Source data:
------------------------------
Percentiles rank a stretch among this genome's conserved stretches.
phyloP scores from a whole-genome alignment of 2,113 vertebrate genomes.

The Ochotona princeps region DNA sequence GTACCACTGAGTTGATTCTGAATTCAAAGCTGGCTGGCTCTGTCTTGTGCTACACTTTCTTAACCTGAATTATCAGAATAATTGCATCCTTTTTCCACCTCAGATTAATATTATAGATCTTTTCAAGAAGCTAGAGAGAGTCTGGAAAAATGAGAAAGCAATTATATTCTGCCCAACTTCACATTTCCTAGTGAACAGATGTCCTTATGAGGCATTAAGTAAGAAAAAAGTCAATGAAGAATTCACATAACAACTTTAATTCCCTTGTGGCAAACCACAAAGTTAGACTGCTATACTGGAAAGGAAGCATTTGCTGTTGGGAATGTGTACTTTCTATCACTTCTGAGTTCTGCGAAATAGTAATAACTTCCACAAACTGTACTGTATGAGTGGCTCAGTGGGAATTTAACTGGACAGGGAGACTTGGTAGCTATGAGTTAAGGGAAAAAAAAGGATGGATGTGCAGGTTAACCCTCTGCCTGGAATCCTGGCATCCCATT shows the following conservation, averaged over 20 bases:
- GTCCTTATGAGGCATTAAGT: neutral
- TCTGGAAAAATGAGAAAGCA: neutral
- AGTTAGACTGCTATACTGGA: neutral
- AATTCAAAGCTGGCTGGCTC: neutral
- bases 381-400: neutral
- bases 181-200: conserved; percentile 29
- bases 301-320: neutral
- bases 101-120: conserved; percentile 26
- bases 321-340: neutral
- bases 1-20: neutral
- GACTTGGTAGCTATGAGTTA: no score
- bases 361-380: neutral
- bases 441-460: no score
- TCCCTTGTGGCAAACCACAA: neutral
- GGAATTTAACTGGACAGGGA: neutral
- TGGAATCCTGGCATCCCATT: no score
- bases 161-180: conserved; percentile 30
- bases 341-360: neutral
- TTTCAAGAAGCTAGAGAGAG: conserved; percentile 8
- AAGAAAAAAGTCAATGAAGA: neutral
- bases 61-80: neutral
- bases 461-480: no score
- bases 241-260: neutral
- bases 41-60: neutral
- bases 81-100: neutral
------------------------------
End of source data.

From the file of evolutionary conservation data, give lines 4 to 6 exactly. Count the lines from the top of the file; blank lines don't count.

- GTCCTTATGAGGCATTAAGT: neutral
- TCTGGAAAAATGAGAAAGCA: neutral
- AGTTAGACTGCTATACTGGA: neutral